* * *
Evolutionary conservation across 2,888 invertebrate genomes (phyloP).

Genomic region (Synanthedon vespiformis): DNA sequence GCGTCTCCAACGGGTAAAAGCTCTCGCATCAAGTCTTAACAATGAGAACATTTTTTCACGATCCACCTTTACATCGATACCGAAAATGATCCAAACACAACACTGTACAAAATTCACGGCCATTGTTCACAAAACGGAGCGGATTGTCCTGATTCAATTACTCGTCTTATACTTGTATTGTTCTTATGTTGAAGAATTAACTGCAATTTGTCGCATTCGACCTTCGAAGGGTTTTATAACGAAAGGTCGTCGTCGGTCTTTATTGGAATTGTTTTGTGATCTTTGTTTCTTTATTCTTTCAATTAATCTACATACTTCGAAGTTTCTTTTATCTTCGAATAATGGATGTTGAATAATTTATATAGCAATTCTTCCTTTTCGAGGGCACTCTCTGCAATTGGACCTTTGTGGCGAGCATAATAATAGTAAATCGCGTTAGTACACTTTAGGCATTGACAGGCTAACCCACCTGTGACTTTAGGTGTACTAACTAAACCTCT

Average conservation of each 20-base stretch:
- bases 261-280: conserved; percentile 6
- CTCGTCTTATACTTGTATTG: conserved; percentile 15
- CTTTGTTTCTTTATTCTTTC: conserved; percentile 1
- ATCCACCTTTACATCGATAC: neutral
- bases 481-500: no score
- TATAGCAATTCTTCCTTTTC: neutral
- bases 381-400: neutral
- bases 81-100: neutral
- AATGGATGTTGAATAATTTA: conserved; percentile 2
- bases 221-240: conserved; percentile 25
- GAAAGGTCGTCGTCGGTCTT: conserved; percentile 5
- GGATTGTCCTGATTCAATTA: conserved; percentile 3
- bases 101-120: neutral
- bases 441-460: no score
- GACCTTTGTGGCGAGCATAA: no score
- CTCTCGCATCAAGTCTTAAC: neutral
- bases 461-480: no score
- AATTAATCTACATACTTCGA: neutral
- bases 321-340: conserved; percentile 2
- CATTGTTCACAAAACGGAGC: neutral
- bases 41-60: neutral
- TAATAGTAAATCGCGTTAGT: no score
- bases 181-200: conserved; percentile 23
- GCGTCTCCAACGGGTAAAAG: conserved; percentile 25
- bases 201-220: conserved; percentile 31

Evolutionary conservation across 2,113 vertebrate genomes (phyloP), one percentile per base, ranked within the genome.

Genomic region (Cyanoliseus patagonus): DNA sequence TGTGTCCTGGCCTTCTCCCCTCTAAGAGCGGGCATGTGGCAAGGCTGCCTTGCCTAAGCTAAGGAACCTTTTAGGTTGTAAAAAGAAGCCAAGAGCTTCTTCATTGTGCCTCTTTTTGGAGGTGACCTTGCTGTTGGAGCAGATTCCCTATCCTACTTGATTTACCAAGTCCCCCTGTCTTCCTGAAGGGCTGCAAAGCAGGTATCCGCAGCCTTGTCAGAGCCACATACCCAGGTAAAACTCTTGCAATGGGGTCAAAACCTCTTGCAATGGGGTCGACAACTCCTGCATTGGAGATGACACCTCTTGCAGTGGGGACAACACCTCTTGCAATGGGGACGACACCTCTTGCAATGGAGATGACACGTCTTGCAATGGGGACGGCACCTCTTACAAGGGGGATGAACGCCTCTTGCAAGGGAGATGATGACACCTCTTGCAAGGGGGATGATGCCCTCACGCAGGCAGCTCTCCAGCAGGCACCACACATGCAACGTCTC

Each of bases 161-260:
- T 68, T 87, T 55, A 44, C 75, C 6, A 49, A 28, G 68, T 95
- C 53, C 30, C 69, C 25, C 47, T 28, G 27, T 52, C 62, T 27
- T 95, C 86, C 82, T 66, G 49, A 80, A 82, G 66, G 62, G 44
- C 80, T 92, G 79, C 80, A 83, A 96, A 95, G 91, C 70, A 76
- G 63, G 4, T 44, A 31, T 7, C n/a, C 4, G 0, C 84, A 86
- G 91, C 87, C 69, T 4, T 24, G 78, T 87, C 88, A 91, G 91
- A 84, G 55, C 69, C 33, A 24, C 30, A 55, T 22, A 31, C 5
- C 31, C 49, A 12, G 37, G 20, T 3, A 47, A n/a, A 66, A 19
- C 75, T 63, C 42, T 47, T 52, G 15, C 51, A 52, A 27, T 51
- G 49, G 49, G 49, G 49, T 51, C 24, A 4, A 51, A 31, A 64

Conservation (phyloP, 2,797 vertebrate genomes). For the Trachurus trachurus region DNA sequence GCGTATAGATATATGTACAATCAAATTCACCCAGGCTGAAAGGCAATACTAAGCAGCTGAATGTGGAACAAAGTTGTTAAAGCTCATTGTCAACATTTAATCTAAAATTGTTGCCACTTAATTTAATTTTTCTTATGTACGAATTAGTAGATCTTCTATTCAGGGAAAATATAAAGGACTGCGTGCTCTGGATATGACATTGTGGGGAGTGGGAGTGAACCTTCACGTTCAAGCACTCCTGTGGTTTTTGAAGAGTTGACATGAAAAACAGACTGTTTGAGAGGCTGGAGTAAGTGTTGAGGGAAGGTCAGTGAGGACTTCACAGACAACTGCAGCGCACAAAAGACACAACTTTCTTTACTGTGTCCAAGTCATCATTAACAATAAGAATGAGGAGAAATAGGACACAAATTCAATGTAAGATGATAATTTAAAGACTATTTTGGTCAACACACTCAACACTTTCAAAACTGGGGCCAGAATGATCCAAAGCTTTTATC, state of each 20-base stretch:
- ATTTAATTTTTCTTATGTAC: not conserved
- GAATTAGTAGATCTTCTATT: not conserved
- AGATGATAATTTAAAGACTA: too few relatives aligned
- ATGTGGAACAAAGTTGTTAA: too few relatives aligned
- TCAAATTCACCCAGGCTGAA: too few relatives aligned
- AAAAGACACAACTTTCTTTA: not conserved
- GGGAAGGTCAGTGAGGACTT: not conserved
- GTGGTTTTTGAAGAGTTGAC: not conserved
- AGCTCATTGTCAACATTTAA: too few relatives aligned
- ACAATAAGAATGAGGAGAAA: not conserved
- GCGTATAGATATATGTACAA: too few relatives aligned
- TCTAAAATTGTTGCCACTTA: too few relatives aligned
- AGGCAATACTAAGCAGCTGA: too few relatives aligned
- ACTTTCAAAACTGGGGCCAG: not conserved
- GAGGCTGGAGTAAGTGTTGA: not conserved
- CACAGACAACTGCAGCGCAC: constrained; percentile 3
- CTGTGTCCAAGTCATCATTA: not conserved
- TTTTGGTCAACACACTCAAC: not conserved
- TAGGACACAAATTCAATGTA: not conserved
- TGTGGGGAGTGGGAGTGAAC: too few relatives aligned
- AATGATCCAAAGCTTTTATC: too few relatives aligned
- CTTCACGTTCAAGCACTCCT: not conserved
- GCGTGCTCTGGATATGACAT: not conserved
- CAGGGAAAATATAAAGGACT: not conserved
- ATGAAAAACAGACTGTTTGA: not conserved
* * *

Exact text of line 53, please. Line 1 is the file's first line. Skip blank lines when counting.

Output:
- GCGTATAGATATATGTACAA: too few relatives aligned